Every year, the Berlin Film Festival, arguably the second most important film festival in the world, hosts hundreds of movies (399 this year, to be exact) scattered through its programmes, and thousands of both professional and amateur film lovers. For years, it has been known for a highly political approach, but rest assured, there is plenty to do here for conventional cinema lovers or for experimental art form seekers.
What follows are the 10 best films found over the course of the 10 day festival. Of course, it is impossible to see or even hear of every well-received film, and the smaller names often get lost in the turmoil of the main competition discussions.
As such, the Berlin Film Festival on this list is highly subjective; it is not only possible that great movies are missing from it, but it is actually incredibly likely. But such is life at the big festivals, and the 10 on this list are the best this author has seen, some of which are sure to get wide releases, and some are unfortunately likely to be forgotten.
With bombs blowing up and snipers gunning people down just outside their windows, Oum Yazan tries desperately to keep order in her apartment. She herself doesn’t know if her husband is still alive, but she realizes that amongst the fear and the chaos, she must be the sound mind for the people surrounding her.
It’s not often that films so topical are edge-of-your-seat thrillers, but “Insyriated” is just that. Confined to one apartment, the ensemble cast, led by the wonderful Hiam Abbass, faces danger every minute of the day, and they brilliantly convey how different the reactions to surrounding violence can be.
Philippe Van Leeuw’s film manages to bring the viewer as close as possible to the stressful living conditions of an everyday family, who are stuck in a war they did not want. Thus, it is no surprise that the Panorama Audience Award for Best Fiction Film went to “Insyriated”.
The year is 1983. A group of young Georgian friends are desperately trying to escape the Soviet Union. Not seeing any other option, they come up with a drastic suggestion – they will hijack a plane and tell the pilot to change course and head for Turkey. Some are more enthusiastic than others, but a general agreement is reached, for that seems to be the only way.
Of course, not all goes as smoothly as they might expect. The retelling of the real life hijacking of a plane in 1983 relies not on individual characters, but on the group as a whole.
Their parents might be right – there is nothing particularly bad in any of their lives, nothing that would make an escape necessary – but within the small episodes of their everyday lives, a bigger picture emerges. In times of great oppression, one felt that even in the smallest aspects of life, even the rational mind can be provoked into violence.
8. A Fantastic Woman
Sebastián Lelio’s feature tells the story of Marina, a transgender woman whose partner Orlando, 20 years her senior, unexpectedly dies. Instead of the comforting words any other person might receive in this scenario, Marina is met with incredibly unpleasant behavior from Orlando’s family, and has to answer a series of rude and intrusive questions by a policewoman who’s investigating his death.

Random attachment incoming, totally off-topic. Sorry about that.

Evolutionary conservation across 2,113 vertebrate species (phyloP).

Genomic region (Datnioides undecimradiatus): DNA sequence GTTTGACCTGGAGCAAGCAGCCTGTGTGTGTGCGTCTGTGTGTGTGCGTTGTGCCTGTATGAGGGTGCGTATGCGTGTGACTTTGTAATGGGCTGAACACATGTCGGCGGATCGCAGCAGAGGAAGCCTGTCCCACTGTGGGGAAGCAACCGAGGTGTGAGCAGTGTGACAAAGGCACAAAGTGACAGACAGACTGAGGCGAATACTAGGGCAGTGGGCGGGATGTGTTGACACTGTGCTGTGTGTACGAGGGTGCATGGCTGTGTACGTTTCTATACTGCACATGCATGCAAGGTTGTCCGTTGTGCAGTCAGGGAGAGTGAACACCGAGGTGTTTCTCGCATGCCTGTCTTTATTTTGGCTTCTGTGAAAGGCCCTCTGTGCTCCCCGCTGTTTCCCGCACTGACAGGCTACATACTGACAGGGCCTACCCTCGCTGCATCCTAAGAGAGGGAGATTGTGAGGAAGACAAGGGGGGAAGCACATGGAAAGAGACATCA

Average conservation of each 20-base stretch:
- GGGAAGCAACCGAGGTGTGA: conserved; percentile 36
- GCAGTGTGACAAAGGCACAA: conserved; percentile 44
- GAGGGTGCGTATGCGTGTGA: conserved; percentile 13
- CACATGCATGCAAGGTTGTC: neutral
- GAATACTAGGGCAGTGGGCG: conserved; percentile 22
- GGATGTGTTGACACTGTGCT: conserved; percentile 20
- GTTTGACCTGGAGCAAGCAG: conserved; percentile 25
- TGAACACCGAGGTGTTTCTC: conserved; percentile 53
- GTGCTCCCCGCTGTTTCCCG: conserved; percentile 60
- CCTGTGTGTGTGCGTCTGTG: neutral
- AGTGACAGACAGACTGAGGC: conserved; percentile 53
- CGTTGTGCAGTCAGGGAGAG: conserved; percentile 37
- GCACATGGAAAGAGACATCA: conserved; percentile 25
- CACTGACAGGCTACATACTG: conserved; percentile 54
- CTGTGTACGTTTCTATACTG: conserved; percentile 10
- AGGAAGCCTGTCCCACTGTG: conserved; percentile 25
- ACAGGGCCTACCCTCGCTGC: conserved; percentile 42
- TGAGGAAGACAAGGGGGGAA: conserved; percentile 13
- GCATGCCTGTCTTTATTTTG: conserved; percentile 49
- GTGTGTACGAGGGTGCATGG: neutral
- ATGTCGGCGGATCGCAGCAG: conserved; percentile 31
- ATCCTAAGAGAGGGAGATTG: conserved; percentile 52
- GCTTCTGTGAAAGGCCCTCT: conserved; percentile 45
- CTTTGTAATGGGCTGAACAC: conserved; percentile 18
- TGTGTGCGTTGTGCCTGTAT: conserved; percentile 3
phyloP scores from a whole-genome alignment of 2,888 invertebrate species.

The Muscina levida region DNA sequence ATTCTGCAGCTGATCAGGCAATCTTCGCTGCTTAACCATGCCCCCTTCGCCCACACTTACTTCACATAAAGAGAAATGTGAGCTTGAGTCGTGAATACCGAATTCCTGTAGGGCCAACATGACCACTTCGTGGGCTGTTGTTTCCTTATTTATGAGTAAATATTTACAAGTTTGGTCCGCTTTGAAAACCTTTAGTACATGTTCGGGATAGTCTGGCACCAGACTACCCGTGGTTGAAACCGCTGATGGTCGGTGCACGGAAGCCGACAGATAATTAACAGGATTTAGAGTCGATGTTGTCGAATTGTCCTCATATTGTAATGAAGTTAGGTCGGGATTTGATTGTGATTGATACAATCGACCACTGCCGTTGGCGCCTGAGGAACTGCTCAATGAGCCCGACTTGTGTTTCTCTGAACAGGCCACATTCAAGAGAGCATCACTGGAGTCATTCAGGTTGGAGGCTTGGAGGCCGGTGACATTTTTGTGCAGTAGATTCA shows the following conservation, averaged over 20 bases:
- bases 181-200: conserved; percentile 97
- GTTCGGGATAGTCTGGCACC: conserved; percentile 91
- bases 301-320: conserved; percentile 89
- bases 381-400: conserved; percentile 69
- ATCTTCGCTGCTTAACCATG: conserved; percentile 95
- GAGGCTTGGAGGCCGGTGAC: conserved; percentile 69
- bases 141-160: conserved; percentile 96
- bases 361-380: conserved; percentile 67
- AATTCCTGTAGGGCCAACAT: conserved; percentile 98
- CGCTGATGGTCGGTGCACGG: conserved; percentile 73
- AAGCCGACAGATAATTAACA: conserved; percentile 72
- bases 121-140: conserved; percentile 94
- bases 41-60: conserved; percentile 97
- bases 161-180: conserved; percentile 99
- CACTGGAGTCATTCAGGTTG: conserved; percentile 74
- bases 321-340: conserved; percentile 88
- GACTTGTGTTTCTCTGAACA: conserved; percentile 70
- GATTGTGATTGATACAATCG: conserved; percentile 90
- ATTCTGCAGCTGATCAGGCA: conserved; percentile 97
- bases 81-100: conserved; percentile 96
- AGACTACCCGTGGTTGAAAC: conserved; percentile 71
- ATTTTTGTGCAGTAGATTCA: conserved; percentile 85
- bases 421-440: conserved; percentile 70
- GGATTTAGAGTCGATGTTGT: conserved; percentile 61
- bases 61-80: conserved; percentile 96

You would be excused for thinking that this is a synopsis of an overly sentimental social story with little stylistic signature, but such is not the case. “A Fantastic Woman” examines many of the themes that are already very familiar – grief, a need for acceptance, a loss of purpose – but it does all that with a spin, making the film feel much more real that many of its contemporaries.
While a Best Actress award was predicted to go to Daniela Vega, “A Fantastic Woman” picked up the award for Best Screenplay instead, and that’s just as fitting.
7. Wild Mouse
Famous Austrian actor Josef Hader made his directorial debut with “Wild Mouse”, a crime comedy that seems very familiar, almost as if you have seen it somewhere before. It’s got the clichés to blame –they’re not only in nearly every scene, but they also lay at the very heart of the story.
None of that really matters, though, as “Wild Mouse” is the one thing a comedy, clichéd or not, must be – it’s laugh-out-loud funny. The story follows Georg (Hader himself), a music critic who is fired after many years at his paper. He doesn’t announce the news to his wife, and instead pretends that he’s still off to work every morning, instead spending the day at the fair. The boss who fired him becomes an imagined nemesis, on whom Georg is going to get his revenge, even if it kills him.
“Wild Mouse” is not exactly “Citizen Kane”, nor does it try to be, but it completely delivers what it sets out to do and has the potential of being the sleeper hit European comedy of the year.
6. The Party
Imagine “Who’s Afraid of Virginia Woolf?” remade as an ensemble comedy. That’s what “The Party” is, and that makes it every bit as fantastic as you might hope.
Friends visit Janet and her husband Bill to congratulate her on becoming the health minister. Yet every guest seems to have their own agenda – some have personal news to announce, some are clearly eaten up inside by something or another. Least of all, Bill, Janet’s partner of many decades, who sits stoically toying with his vinyl player, seems to not be joyous of his wife’s success at all.
“The Party” manages to both parody and complement the former “one evening in one room” classics. Its all star cast (Patricia Clarkson, Bruno Ganz, Cillian Murphy, Kristin Scott Thomas, and Timothy Spall) delivers stellar performances and each produce such quotable lines that you’ll be splitting sides for the whole 71 minutes of the film.